Clashes in S Korea over US base

One thousand South Korean anti-US protesters and farmers have clashed with police as forces moved in to clear two rural townships and pave the way for a new, consolidated, US military base.

    Scores of protesters suffered injuries in the clash

    Protesters wielding bamboo sticks fought on Thursday with police armed with batons and metal shields at several spots in the area, about 70km south of Seoul on Thursday.

    Scores of protesters suffered injuries in the clash and they said the number will grow.

    The confrontation has been brewing for months since about 100 farmers refused to vacate the area where South Korea and the United States agreed two years ago to move the main US military base now in Seoul and several others throughout the country.

    The number of protesters, many of whom are anti-US military activists, unionists and students, grew sharply on Wednesday night in expectations the government will send in thousands of police and military engineers to evict the area.

    Breakdown

    Last-ditch talks between the government and local residents for a compromise broke down on Monday. Local residents, mostly elderly farmers, and protesters have said no amount of compensation can justify the move.

    About 30,000 US troops are stationed in the country in combined defence with the South Korean military against possible aggression by communist North Korea.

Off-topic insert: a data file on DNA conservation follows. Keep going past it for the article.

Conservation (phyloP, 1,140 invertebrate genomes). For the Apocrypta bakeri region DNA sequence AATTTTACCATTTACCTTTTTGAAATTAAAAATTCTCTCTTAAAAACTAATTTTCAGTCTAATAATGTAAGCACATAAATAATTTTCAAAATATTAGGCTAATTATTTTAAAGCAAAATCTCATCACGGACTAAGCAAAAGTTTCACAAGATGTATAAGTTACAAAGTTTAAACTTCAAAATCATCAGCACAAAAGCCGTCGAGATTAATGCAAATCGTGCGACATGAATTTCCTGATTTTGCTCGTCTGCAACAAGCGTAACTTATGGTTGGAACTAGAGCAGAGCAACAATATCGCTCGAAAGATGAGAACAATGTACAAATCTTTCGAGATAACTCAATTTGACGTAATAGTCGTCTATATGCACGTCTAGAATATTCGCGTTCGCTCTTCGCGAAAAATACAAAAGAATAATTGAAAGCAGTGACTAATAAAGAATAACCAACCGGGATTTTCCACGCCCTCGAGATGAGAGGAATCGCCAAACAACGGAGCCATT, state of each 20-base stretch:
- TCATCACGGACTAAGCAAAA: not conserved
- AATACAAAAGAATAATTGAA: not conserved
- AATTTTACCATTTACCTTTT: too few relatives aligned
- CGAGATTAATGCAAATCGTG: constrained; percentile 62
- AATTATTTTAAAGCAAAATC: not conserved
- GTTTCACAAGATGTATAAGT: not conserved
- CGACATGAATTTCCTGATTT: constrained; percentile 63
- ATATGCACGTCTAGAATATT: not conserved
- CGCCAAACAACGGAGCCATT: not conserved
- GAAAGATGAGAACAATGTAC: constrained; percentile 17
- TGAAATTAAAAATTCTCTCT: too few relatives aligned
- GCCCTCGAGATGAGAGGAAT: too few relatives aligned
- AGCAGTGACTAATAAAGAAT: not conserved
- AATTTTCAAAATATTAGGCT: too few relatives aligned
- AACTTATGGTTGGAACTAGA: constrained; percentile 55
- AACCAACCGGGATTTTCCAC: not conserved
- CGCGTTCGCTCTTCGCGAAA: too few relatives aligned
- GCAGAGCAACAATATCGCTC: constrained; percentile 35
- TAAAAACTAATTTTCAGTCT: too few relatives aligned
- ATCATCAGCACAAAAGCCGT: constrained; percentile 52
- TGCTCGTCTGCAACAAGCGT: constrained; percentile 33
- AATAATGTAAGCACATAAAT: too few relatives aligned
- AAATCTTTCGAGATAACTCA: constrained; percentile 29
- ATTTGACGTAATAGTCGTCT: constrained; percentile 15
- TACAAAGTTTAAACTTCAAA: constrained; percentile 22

South and North Korea are technically at war under a truce that ended the 1950-53 Korean war.

    The South Korean government has said further delay in the base relocation could cause diplomatic friction with the United States.

    SOURCE: Reuters


    YOU MIGHT ALSO LIKE

    Survivor stories from Super Typhoon Haiyan

    Survivor stories from Super Typhoon Haiyan

    The Philippines’ Typhoon Haiyan was the strongest storm ever to make landfall. Five years on, we revisit this story.

    How Moscow lost Riyadh in 1938

    How Moscow lost Riyadh in 1938

    Russian-Saudi relations could be very different today, if Stalin hadn't killed the Soviet ambassador to Saudi Arabia.

    We Are Still Here: A Story from Native Alaska

    We Are Still Here: A Story from Native Alaska

    From Qatar to Alaska, a personal journey exploring what it means to belong when your culture is endangered.